The negative effects of piracy in the Horn of Africa are not the same for each partner interested in trading through the Gulf of Aden. Partners located in close proximity to pirate-infested waters are prone to greater trade losses, if compared to more distant countries. The United Nations analysis shows the reason why partners located in the Indian Ocean that heavily trade with Europe or Mediterranean region registered greater trade losses. More distant partners can easily take more appealing and secure trade routes as substitutes to the Suez Canal, an option denied to the others, thus the impact of Somali piracy seems to be quite limited geographically and the burden of trade costs not equally distributed across countries.

In monetary terms European Union annual losses due to piracy amount to nearly 11 billion US dollars, which correspond to 44% of the global cost of piracy. Within Europe, Germany pays the highest price, with a trade loss of 2.5 billion US dollars per year; the United Kingdom has to bear a burden of 1.7 billion US dollars; France loses 1.3 billion US dollars approximately, while for Italy, Spain and Belgium the cost could range between 700 million and 1 billion US dollars. The estimated costs of Somali piracy do not represent a relevant issue for global affairs, because the most deleterious effects remain concentrated on a block of few countries, many of them located in Mediterranean region.

The main consequence of higher costs of insurance, armed guards and defense measures connected to piracy might be the substitution of trade routes transiting via the Gulf of Aden with others contemplating the circumnavigation of Africa. From an economical point of view, this could lead to an increase in travel prices, and therefore to more expensive goods for European consumers. The reorientation of maritime traffic from Suez could favor Europe’s Northern seaports, to the detriment of Mediterranean economies. It is also true that there is no evidence of a close connection between the rise of Somali piracy and the decrease of trade flows through the Mediterranean sea. In the period 2008-2009, maritime transport has shown alarming signs of vulnerability, but it could have been due to the financial crisis. The costs of circumnavigating Africa depend on dynamic factors, such as the variations in fuel prices, thus, trade routes via Suez would be more suitable when the fuel price is high, despite the cost of piracy. However, should the circumnavigation of Africa become a more practicable option, such a change would specifically damage several European economies, due to around 80% of international trade passing through the Gulf of Aden having a European country as its destination.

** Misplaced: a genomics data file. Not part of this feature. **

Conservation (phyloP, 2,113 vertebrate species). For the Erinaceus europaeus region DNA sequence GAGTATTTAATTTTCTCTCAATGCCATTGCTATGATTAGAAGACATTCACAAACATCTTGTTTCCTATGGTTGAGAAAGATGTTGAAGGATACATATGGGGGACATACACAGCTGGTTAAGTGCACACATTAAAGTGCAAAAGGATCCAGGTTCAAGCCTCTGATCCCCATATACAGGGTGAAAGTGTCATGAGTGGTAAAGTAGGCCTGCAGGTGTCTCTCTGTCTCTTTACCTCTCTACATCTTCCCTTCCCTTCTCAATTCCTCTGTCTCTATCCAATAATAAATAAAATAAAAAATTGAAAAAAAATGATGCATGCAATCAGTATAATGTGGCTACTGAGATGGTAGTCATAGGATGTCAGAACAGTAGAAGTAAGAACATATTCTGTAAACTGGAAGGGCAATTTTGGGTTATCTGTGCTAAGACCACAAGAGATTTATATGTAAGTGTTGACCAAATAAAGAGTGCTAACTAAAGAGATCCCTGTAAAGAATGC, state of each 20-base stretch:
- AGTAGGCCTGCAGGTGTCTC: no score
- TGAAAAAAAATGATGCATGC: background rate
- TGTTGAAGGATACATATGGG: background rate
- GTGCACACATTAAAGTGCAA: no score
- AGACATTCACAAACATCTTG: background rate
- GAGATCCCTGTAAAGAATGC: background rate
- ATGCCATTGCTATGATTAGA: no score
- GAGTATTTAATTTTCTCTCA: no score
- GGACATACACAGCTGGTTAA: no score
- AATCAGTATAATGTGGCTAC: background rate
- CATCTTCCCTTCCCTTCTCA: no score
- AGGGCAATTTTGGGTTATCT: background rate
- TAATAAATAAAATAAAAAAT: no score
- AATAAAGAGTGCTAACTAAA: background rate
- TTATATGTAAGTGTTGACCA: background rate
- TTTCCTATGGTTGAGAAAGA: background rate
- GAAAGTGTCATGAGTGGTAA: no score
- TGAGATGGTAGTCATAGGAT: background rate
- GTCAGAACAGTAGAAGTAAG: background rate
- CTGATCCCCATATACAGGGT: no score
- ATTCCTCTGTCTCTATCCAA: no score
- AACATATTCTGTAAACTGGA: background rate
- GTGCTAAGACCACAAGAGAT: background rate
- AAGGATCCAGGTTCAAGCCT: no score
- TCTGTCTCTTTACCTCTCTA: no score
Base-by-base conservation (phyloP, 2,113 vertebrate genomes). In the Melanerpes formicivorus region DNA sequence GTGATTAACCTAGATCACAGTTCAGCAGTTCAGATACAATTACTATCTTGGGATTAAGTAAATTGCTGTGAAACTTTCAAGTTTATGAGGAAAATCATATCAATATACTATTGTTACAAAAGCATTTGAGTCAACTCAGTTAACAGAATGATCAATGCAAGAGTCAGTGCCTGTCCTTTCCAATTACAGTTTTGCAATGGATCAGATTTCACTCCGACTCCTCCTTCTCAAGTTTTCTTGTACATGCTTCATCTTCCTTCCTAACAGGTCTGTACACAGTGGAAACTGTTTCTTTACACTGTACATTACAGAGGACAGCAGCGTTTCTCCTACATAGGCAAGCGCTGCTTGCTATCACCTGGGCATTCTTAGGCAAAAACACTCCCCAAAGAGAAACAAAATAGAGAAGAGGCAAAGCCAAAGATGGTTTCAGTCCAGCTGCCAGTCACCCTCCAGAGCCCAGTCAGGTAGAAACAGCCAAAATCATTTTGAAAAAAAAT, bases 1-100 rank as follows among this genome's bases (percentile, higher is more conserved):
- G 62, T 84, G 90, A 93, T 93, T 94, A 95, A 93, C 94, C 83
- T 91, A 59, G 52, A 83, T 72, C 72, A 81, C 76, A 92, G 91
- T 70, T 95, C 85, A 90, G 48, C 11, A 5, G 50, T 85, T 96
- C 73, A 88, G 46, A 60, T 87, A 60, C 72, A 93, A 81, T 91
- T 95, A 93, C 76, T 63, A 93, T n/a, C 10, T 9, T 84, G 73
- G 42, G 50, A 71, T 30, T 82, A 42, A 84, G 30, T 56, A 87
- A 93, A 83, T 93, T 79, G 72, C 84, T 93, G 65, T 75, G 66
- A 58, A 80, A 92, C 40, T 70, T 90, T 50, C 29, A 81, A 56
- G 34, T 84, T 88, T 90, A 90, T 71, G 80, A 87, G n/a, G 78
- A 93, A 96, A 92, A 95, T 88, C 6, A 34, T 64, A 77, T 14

Since the nature of Somali piracy has changed in terms of intensity, becoming more and more violent, the international community had taken a number of initiatives to tackle the problem. The most important was the US-proposed Resolution 1851 approved by UN Security Council in 2008. Through this act, Transitional Federal Government of the Republic of Somalia authorized States with vessels deployed in the Gulf of Aden to take action against pirates or armed robbers within Somali territorial waters. After the UN 2008 resolution, three main military missions have been put in place to tackle the piracy issue: NATO Operation Ocean Shield, EUNAVFOR Operation Atlanta and Combined Task Force 151, an international task force led by the United States. Moreover, additional multinational military operations have been deployed from Australia, China, Japan, South Korea, Singapore, Malaysia, India and Russia. These multinational efforts contributed to reduce global piracy by 54% during the first part of 2012, but the effects remained limited to only small group of ships.

Because of increased difficulty in hijacking ships, pirates have developed a different tactic. In recent years they have been trying to maximize the return from each kidnapping by asking for higher ransoms. In this way, ransom negotiations have become longer but also more profitable, because they always end with payments.

Somali piracy is definitely an economical issue, the main profits deriving from captured vessels are invested in hospitals, schools, and social aid for population, in areas of the country where the State is absent. This is the reason why it has become necessary to encourage the nation building process and to invest in African economies to create new business opportunities in order to tackle the problem.

ERMINIA VOCCIA

Masters degree in International Studies (University of Naples “L’Orientale”)